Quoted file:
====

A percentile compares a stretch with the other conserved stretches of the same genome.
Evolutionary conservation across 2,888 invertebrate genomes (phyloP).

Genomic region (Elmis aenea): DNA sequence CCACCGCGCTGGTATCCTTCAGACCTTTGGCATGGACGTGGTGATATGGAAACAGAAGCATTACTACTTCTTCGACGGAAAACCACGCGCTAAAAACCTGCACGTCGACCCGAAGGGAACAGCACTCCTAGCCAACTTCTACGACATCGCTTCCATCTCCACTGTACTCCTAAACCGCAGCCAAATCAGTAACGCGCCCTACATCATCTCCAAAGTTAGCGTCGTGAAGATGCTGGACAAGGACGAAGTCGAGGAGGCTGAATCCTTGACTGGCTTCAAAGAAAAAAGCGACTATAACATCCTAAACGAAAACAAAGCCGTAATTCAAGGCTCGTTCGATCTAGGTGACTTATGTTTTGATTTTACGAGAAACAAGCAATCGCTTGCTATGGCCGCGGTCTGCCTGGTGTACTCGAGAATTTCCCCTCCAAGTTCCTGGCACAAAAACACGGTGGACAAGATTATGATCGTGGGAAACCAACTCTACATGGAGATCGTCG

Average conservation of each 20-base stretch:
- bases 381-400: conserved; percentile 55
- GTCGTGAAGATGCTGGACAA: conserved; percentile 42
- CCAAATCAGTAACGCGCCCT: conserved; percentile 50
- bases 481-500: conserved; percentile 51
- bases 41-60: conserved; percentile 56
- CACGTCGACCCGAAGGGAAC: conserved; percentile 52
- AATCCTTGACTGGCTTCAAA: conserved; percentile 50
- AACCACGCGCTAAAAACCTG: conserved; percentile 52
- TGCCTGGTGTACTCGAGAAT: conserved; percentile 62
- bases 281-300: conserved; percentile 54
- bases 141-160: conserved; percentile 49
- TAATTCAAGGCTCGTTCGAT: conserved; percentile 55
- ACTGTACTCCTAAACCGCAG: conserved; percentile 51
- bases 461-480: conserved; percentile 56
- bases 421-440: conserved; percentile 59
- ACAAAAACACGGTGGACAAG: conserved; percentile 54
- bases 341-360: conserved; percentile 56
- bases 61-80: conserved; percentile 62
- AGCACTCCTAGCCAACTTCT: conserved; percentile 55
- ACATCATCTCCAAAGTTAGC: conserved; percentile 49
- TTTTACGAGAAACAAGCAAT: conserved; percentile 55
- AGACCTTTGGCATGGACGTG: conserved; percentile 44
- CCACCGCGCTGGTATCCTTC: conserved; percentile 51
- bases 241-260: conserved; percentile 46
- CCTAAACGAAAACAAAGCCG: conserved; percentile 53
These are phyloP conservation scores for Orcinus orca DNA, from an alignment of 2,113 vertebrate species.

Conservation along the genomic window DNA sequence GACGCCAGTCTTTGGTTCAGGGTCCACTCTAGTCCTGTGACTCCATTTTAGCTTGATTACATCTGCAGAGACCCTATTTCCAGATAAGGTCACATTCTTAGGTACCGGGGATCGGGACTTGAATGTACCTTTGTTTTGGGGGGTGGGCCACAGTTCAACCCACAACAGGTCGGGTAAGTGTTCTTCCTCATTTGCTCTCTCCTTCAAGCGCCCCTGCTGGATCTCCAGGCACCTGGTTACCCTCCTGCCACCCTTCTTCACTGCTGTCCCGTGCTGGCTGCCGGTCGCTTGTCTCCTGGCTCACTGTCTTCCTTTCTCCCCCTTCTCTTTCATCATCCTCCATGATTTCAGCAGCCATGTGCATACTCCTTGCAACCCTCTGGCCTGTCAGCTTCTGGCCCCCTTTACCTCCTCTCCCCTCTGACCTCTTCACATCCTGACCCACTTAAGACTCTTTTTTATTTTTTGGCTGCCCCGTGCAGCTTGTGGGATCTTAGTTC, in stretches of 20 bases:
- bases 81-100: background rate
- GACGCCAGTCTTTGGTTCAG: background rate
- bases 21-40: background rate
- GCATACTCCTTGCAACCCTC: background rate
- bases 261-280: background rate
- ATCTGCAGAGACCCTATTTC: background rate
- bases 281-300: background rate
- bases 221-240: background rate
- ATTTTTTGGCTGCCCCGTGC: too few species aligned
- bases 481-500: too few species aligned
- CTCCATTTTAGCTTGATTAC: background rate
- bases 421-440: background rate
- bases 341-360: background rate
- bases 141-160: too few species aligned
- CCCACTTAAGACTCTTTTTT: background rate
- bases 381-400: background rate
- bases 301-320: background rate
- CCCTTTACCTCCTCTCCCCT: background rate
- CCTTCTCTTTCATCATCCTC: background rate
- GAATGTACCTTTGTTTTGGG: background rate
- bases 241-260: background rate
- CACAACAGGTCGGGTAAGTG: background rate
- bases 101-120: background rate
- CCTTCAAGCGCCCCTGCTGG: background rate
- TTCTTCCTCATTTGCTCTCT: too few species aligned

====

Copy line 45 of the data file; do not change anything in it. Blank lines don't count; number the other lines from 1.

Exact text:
- bases 141-160: too few species aligned